A collection of service solutions that are bold, innovative and edgy.

03 |  Collaborative Leadership Programs

Having spent some time looking at the new context and defining a new form of leadership, it is time to state the obvious; the real issue today is not how leadership is defined but how it is practiced. The role of leader has shifted from that of offering direction based on expertise to one of mindfully inspiring others and motivating them through local accountability and celebration of diversity – a role that moderates the flow of connection between all stakeholders in the service of a coherent organisational purpose. To build a collaborative culture means addressing both the capability of ‘good leadership’ and the capacity of free flowing ‘communication’ across the whole organisational network.

The “4M’s” of Collaborative Leadership.  

The CL program is systemic and designed around three levels of interventions: the whole system, the team level and the individual level.

There are four interconnected elements of the CL program – the 4 “M’s” of Membership, Mindfulness, Mobilising and Moderation. These elements consist of a suite of interventions, which together provide the container for the culture change.

Membership: The first element is the building of a common purpose/intent and objective. A shared commitment helps create a positive culture  that delivers business goals. The membership element of the CL program is the skill of telling a compelling narrative, and building excitement about a shared commitment that invites inspiration and engagement and celebrating success. The premise behind it is that unless people can link their personal aspirations with the purpose and goal of the organisation they will not have a sense of belonging and engagement. Leaders learn story-telling practices to enable this.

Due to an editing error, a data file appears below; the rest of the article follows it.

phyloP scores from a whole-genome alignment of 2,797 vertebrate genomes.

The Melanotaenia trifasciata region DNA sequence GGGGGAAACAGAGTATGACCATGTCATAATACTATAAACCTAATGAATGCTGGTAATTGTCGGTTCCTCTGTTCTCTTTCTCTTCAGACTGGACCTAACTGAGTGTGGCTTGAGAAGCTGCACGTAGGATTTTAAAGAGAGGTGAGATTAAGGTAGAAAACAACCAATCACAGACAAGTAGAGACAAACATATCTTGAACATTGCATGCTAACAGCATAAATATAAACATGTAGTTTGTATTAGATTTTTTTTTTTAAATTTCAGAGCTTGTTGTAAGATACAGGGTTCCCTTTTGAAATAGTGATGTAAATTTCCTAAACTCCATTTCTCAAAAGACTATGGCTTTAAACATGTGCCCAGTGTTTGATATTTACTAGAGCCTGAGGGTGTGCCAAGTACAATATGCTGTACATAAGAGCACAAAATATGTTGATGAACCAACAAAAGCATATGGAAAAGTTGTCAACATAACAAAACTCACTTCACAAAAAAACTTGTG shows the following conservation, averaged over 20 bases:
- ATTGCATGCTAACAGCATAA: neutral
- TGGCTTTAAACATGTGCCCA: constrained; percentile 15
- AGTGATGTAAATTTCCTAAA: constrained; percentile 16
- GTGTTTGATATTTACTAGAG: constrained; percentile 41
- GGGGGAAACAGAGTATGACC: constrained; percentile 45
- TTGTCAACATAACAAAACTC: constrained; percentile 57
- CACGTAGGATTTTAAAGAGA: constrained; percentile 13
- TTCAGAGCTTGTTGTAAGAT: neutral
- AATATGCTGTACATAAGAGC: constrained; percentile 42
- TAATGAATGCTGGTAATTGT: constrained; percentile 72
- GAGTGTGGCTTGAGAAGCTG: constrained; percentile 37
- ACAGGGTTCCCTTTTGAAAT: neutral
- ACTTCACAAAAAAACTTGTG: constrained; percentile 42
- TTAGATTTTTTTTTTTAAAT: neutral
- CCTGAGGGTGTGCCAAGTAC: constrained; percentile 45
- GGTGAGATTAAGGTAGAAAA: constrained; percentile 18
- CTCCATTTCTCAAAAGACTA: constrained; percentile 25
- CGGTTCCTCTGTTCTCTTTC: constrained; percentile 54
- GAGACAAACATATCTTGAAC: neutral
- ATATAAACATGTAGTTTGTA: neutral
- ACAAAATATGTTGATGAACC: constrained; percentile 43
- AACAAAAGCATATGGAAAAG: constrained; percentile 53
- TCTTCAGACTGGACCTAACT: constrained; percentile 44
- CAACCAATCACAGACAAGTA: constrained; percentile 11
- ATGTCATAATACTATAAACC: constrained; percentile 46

Mindfulness: Each employee deserves respect, trust and good leadership. The basis of good leadership is self-awareness, self-regulation and reflective practice. Awareness of ones motivations and intentions allows leaders to practice respect and trust with their teams and to learn the practices of good decision making in the face of complexity and ambiguity.

Moderation: The role of the leader is to provide the space for all voices to be heard in a situation. This is increasingly important in today’s networked and global organisations. It requires the ability to listen as well as ask powerful questions. It means putting aside one’s own expertise and closing the conversation space prematurely with opinions and easy solutions. The basis of moderation is the skills of “mediating conversations”. Through a leader demonstrating open listening and a non-judgemental attitude, people are able to trust and speak out with courage.

Mobilisation: Part of a leader’s role is to motivate people to respond to the call for action. This can require careful negotiation of impasses as well as the ability to move people forward towards solutions. Mobilisation practices include a coaching approach to conversations and meetings. If people have a common goal and purpose then it is easier to move forward in the face of difference of misalignment.

All programs are based on Collaborative Action Learning. This means they are experiential and effective. Practice is embedded through ongoing coaching and supervision. Our programs can use a variety of diagnostics but most particularly an online social network analysis. This maps the relational reciprocity across a team or organisation and identifies the leadership development gap between the current reality and the desired future state as well as being the basis for ongoing evaluation.